Earlier this year, Renault announced a raft of improvements to its Clio small car range. Ian Robertson grabs the keys to the sportiest little number, the Clio GT
Diesel hot hatches are all the rage now, as buyers have finally realised that they don’t actually have to forsake good looks or strong performance if they want the Holy Grail that is low emissions and great fuel economy. Renault was the latest manufacturer to a launch a driver focussed, good looking hot hatch when it revised its Clio range earlier this year. The result – the Clio GT, designed to sit half way between the cooking models and the, full-fat Renaultsport Clio 200 performance flagship.
As well as adopting all of the improvements that grace the 2009 Clio range, the new GT models are treated to sporty graphite 16-inch alloy wheels, a body kit with side skirts, rear tailgate spoiler, privacy glass and twin chrome exhaust pipes. Continuing the racing theme inside, there are sports seats emblazoned with the GT emblem, drilled aluminium pedals, a bright white rev counter, and a sports leather steering wheel. Sporty and comfortable don’t necessarily go hand-in-hand, but the Clio manages to combine the two. The sports seats are supportive, and the driving position comfortable, while there’s plenty of adjustment for both the seats and the steering wheel. The dashboard is attractively designed, with lots of squidgy, soft-touch plastics, which lends a quality, durable feel. The silver embellishments to the dashboard and centre console also lift the cabin from what could be a sea of grey. The wide opening doors allow easy access to the rear, with space for two adults in comfort. Both headroom and legroom compare well with the Clio’s peers, and boot space is generous, too. One niggle concerns the design of the interior door pull.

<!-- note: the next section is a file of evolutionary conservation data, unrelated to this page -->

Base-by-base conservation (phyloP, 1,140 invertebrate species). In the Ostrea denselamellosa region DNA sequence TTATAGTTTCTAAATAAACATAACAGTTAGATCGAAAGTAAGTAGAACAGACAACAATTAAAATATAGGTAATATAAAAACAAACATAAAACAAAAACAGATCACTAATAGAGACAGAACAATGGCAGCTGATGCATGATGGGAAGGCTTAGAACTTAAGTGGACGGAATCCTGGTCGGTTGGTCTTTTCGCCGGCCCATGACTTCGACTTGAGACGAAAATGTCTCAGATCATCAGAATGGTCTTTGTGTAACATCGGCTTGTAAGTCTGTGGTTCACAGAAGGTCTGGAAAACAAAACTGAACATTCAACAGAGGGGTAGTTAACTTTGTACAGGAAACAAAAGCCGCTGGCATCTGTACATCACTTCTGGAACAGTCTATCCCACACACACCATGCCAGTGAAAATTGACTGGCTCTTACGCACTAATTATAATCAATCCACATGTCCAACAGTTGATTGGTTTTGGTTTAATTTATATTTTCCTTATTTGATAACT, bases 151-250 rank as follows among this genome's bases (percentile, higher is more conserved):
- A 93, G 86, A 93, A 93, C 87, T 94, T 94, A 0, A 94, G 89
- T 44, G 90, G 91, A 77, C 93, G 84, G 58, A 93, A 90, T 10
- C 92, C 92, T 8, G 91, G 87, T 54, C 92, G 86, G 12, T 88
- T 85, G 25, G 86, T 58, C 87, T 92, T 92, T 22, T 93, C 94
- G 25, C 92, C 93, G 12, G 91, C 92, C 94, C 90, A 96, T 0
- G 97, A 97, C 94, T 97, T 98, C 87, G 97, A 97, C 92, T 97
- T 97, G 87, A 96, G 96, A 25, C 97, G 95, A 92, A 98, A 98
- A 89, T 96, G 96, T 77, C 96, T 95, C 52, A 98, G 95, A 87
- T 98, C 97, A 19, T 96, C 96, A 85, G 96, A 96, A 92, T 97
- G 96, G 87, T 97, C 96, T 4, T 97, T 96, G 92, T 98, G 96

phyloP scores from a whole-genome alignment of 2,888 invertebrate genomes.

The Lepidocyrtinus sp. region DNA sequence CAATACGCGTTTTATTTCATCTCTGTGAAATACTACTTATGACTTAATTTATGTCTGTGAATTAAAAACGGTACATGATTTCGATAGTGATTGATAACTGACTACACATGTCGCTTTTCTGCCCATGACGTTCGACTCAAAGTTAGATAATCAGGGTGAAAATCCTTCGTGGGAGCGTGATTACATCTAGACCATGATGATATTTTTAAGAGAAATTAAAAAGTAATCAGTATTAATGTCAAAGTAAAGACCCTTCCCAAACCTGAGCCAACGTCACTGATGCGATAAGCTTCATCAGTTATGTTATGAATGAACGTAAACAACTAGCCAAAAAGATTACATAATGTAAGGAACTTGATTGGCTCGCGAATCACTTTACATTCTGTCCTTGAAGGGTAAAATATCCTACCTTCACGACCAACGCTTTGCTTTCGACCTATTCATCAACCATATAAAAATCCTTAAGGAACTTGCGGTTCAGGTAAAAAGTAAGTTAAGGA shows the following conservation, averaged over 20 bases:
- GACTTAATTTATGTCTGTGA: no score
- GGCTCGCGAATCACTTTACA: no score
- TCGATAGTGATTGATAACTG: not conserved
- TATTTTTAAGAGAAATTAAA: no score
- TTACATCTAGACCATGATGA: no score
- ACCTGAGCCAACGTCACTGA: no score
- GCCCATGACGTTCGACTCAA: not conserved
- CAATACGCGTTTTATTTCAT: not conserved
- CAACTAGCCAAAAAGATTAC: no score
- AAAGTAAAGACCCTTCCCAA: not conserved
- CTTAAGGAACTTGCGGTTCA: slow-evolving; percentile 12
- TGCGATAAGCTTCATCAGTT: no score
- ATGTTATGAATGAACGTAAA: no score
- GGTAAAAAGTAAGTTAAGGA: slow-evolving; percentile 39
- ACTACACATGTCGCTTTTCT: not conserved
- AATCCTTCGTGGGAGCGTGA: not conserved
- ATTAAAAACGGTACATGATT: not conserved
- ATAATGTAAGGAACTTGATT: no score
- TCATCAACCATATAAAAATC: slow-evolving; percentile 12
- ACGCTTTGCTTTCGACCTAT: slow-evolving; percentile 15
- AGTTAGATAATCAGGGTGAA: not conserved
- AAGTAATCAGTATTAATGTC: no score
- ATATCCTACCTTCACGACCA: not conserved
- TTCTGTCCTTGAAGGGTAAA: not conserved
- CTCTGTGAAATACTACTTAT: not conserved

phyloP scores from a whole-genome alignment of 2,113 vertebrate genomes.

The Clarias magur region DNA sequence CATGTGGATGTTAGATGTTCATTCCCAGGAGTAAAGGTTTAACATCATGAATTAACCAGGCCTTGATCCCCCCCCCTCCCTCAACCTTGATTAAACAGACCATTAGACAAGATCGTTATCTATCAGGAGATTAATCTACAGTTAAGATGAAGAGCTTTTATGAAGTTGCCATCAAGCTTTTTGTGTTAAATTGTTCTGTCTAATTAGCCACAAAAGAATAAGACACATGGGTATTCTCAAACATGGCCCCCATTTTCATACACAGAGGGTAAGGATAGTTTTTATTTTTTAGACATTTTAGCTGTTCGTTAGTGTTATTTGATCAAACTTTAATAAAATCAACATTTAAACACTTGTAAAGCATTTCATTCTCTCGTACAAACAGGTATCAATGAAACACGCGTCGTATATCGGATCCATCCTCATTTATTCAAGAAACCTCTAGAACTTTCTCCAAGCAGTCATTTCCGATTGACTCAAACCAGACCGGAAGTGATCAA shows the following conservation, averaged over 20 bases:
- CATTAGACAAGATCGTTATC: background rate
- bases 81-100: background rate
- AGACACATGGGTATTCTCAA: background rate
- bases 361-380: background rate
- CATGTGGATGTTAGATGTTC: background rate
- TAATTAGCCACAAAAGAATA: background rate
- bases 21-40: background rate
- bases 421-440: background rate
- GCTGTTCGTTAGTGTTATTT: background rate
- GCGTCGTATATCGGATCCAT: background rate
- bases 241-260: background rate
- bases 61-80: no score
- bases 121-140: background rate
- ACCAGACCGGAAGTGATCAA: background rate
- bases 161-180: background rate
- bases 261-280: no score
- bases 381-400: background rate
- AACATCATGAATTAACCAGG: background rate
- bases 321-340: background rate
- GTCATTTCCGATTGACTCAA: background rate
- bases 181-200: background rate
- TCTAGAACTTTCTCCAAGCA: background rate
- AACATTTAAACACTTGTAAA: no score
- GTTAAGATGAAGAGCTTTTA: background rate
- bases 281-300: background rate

Due to its positioning, we found that it often needed a couple of attempts to get sufficient leverage to close the door. Most rivals get around this by offering a second door pull, within the drivers door armrest, making things considerably easier. Unusually for a supermini, the Clio GT has a six-speed gearbox as standard, whereas most of its rivals settle for just five. Its action is positive, and well matched to the smooth 105bhp 1.5-litre turbodiesel engine. Refinement is impressive and noise levels are low, both in terms of engine and road noise. On winding roads, the Clio handles well, with a poised chassis and plenty of grip. As you would expect with a car carrying the GT moniker, the suspension is tuned for sportiness, rather than outright comfort.
Price wise, the Clio is sits at around the same levels as its main rivals, and packs plenty of standard equipment. The only car to break ranks in terms of price is the SEAT Ibiza Sport, which has a £2,500 lower asking price, despite having a similar power output from its new 1.6-litre commonrail turbodiesel engine. Our Clio GT test car came equipped with a few factory fitted options, namely climate control, keyless entry, and a TomTom satellite navigation unit. The last item is new to the Clio range and operates in exactly the same way as the company’s familiar portable units. Instead of being touch screen, though, a small remote control unit is used to navigate around the screens.
RIVALS: Ford Fiesta Zetec S 1.6 TDCi, Peugeot 207 Sport HDi 110, SEAT Ibiza Sport 1.6 TDI CR
- Engine: 1461cc, 4-cylinder, turbodiesel
- Gearbox: 6-speed manual
- Max power: 105bhp at 4,000rpm
- Max torque: 177lb ft at 2,000 to 2,500rpm
- Max towing weight: 1,200kg
- Max speed: 118mph
- 0-62mph: 11.1secs
- Combined consumption: 61.4mpg
- CO2 emissions (taxband): 123g/km (D)
- Loadbay: 288/1,038litres
- Insurance group: 5
Great looks, fun to drive, good quality, smooth and refined engine, five-star EuroNCAP safety rating
SEAT Ibiza costs £2.5k less, awkward design of the door pull, ride can be overly firm at times